• • •
When I start musing on the numerous places I’ve called home since growing up and later through marriage–and eventually into my one-bedroom apartment here, I wonder about the total of all spots where I have hung my hat, and believe that probably would have exceeded 50!
West Fort William and Crilley came up in memory as among earliest homes, both because my father worked in those places while following construction jobs. I have vivid memories of both sites which I wonder about, being only a pre-schooler then.
When we arrived here to start me in old Robert Moore School, Dad rented a $5 monthly cottage on Third Street East for only five years before we rushed off again for Mine Centre where gold mining was still an industry!
Then we returned here after two years to stop briefly in the Canal Apartments on Mowat. Then my father built his second new home across the railroad before the CNR underpass on nearby Portage was created.
My parents occupied that home until their deaths and now my daughter owns it. I moved to my beautiful farm on River Road with my wife Emily, to raise a family of four, my son now being next door there.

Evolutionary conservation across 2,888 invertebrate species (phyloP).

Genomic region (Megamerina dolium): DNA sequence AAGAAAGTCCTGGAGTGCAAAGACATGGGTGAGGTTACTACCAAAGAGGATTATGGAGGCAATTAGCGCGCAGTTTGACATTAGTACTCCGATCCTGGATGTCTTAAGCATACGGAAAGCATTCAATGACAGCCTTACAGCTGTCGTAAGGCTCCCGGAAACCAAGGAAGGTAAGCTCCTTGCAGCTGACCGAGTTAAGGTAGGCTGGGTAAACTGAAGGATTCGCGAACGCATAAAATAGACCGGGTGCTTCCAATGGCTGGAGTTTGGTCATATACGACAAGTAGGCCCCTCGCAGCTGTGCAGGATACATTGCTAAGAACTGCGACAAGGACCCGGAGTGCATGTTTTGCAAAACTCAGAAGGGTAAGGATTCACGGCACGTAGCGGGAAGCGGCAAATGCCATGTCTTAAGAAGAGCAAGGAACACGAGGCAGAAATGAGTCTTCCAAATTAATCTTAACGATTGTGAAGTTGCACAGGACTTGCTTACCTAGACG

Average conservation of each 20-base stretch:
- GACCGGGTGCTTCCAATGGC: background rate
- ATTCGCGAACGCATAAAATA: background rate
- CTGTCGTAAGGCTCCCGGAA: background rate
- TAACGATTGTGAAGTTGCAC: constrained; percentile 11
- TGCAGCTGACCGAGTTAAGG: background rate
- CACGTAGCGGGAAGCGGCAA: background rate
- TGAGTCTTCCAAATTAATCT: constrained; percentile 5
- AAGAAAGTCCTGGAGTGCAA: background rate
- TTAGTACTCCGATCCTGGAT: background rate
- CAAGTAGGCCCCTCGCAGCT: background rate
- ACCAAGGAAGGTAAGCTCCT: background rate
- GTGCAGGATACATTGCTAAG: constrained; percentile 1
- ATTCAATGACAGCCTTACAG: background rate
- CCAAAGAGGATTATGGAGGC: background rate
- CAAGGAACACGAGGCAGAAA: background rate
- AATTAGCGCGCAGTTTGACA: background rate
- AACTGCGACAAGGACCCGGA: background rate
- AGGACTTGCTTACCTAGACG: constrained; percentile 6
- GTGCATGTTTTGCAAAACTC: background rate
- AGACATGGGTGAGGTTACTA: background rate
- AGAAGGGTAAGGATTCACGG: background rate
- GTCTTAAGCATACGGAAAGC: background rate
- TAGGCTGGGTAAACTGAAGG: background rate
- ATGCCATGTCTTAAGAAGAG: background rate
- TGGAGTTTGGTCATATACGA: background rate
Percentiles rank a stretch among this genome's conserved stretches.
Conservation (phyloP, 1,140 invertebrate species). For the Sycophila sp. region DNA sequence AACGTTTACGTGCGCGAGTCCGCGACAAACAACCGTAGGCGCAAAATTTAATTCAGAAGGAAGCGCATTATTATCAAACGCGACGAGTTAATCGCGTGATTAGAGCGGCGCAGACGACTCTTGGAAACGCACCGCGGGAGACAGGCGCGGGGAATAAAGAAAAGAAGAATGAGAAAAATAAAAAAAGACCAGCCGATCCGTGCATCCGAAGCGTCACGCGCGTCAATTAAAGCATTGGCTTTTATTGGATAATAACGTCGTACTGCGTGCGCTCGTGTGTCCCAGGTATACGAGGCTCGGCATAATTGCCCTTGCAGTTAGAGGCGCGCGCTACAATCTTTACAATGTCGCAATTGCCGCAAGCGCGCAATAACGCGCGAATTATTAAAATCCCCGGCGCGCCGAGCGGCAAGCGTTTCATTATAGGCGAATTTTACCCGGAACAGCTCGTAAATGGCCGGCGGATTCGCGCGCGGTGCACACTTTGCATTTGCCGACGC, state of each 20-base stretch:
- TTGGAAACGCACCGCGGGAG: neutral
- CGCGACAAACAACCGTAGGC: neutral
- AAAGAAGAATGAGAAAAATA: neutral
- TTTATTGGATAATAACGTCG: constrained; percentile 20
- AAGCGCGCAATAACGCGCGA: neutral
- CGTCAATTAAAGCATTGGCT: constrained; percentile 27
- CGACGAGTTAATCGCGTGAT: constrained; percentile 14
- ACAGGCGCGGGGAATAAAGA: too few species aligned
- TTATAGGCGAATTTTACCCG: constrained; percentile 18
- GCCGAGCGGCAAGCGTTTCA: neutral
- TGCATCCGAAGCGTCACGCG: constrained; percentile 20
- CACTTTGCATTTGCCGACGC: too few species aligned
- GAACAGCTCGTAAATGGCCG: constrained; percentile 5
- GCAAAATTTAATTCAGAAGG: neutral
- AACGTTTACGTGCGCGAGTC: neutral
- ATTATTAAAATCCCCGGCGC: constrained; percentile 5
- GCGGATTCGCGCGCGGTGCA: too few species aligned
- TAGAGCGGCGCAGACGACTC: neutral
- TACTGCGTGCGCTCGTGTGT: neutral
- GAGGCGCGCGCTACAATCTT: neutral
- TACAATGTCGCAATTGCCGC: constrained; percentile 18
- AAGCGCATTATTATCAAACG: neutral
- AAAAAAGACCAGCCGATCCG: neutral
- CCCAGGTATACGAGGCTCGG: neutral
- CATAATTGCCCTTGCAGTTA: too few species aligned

After 35 years farming, I returned to town to try apartment living and that about completes my explorations so far (without including a dozen different places in the east and Winnipeg during my college and RCAF years.
Winnipeg came up repeatedly for me until I started feeling at home there although Toronto, Kingston, Ottawa and Trenton also knew me.
I was never overseas but while in uniform you went where you were sent. Our holiday spots including Bermuda and Hawaii and Vancouver also offered hospitality.
Which place pleased me most? Well, home is always where the heart is–and I must confess it’s still right here where I learned most of everything I know and I fully expect to remain along with my family. (I have not heard those still here threatening to leave for any reason yet either!
• • •
While I seem to have taken my own mind off driving, I’m feeling rather justified considering how the gasoline price is sky-rocketing! Five dollars a gallon is the price being discussed and now I’m wondering where I stowed away my bicycle which got me around so well for years with hardly even a change of tires.
Of course, with most of our year being winter, that alternative transportation is not always for me although more hardy riders continue pedaling!
• • •
It’s little wonder everyone is searching for alternatives to cars to purchase, including the proposed new library. Then there are always the hold-outs who say town money should be spent on roadwork here first because all those bumps are stealing what little fun is left in driving.
• • •
Roller skates or bicycles? We were always okay at both but never dreamed of being forced to rely entirely on one or the other. Then there’s always hitch-hiking! And good luck!